"Tolstoy lied!" has become a kind of code phrase around my house for "life is good." Tolstoy (and others) seem to think that misery is the only state of being that's interesting and authentic (have you ever read Anna Karenina, by Tolstoy? Desperate unhappiness for 800 pages - I loved it when I was in high school).
The phrase is the title of the novel by Rachel Kadish and I love it: the phrase and the novel. The main character in the novel wants to prove that happiness is interesting, worth knowing about, and real. So the novel does not just end with a happily ever after, but gives details about the happy part. And there is plenty of unhappiness and complications in the novel, too. It is the best character study and plot I have come across in modern realistic fiction ever. No murder or creepiness, either.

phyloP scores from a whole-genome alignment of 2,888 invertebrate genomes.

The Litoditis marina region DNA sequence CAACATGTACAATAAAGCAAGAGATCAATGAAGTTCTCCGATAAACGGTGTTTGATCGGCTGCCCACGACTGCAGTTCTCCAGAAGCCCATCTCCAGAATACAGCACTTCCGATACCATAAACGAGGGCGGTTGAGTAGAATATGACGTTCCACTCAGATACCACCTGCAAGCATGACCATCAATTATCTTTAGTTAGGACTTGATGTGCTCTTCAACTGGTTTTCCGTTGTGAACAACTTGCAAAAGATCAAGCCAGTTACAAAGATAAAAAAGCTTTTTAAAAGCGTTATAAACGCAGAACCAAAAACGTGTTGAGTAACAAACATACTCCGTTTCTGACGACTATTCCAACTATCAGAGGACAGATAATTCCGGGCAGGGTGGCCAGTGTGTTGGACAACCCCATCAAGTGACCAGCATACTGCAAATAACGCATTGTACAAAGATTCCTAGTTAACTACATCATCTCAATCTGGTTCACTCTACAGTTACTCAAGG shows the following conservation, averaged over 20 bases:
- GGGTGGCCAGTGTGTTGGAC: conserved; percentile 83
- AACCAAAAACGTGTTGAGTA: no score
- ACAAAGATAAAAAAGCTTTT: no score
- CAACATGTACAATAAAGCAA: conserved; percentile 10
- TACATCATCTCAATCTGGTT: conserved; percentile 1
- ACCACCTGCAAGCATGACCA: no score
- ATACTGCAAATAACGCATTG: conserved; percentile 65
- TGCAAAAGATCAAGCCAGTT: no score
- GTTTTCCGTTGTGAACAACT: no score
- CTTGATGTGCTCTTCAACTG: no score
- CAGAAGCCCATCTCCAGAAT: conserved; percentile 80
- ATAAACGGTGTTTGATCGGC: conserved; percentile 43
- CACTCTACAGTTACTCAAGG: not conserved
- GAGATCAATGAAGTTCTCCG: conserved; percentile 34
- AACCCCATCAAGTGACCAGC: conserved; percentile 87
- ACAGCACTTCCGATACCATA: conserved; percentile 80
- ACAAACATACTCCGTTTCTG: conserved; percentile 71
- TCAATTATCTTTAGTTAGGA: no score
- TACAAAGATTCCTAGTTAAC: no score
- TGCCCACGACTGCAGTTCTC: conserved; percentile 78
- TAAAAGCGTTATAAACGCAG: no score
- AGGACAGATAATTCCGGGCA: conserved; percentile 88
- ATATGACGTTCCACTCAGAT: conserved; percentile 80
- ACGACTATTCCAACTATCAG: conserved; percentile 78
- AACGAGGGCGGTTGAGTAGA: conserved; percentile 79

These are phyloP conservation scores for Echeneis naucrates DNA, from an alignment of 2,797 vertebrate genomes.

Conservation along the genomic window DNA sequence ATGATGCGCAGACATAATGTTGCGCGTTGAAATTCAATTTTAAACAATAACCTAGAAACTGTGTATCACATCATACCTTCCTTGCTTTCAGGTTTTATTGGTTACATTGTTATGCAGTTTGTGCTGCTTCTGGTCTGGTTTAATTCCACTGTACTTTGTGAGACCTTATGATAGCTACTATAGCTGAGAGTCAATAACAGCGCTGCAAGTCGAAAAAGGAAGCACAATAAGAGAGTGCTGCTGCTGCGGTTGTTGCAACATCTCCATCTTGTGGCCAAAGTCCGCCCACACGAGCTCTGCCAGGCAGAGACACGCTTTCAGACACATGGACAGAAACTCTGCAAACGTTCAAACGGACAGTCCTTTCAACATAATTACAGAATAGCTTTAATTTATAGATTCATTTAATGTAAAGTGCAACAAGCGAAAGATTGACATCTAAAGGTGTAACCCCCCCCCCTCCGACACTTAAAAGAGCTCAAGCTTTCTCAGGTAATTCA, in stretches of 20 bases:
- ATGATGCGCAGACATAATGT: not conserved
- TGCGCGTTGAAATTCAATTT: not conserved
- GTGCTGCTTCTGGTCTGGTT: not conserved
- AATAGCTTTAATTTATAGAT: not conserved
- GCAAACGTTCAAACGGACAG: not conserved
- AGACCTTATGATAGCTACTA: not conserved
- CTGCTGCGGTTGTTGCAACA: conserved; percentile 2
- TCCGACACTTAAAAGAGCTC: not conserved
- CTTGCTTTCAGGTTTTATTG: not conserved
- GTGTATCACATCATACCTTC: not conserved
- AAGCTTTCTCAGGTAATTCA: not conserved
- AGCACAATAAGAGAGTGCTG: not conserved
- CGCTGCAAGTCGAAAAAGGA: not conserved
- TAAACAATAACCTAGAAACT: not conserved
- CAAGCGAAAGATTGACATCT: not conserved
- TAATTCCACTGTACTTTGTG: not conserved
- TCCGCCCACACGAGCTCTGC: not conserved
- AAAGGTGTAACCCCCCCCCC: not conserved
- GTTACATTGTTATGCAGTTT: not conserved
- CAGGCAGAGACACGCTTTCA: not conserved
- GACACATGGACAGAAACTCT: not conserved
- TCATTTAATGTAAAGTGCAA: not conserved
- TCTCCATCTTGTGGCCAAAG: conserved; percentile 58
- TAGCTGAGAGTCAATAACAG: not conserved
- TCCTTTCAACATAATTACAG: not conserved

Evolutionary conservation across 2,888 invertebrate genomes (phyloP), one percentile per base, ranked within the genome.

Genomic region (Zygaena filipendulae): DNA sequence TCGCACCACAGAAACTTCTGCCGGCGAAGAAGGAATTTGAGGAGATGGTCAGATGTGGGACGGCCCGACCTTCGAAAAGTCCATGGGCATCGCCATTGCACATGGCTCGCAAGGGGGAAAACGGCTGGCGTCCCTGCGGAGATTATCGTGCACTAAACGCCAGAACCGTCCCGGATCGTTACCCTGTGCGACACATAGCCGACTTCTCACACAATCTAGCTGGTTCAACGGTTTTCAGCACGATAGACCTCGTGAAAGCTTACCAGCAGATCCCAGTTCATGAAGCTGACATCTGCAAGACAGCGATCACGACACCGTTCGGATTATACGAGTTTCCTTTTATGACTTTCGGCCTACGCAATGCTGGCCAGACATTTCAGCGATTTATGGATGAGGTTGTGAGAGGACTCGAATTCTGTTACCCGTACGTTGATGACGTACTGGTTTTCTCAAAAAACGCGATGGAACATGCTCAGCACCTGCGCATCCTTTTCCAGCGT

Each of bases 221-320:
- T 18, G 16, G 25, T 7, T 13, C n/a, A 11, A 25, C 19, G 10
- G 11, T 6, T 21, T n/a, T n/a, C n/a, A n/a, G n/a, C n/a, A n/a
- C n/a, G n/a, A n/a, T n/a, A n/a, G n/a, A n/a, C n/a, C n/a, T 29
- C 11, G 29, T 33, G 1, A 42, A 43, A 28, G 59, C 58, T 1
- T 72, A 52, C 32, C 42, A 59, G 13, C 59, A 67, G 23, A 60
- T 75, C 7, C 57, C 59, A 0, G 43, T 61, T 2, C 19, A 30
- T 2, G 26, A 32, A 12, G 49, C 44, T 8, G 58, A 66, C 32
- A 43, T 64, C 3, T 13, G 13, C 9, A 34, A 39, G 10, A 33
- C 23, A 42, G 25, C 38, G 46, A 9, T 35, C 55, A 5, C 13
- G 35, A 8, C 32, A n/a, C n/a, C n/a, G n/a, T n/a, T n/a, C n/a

Now, on the other hand, I read The Undertaking by Thomas Lynch for a book club. Essays from an undertaker about his vocation. Interesting and tender at points (not nearly as well written as Tolstoy Lied), and tickled my funny bone when Lynch called the baby boom "a demographic aneurysm."
Here I was reading while eating Pumpkin Cornbread, a recipe my friend Crystal recommended to me from Recipes from the Old Mill to use up some pureed pumpkin in the freezer. I did not like it for breakfast, my original plan, but with afternoon tea it is fabulous: cornbread gussied up with dark brown sugar, pumpkin pie spices, pumpkin, and pecans. I want to remember to make it in crisp autumn weather.
What are you reading? Using up from the freezer?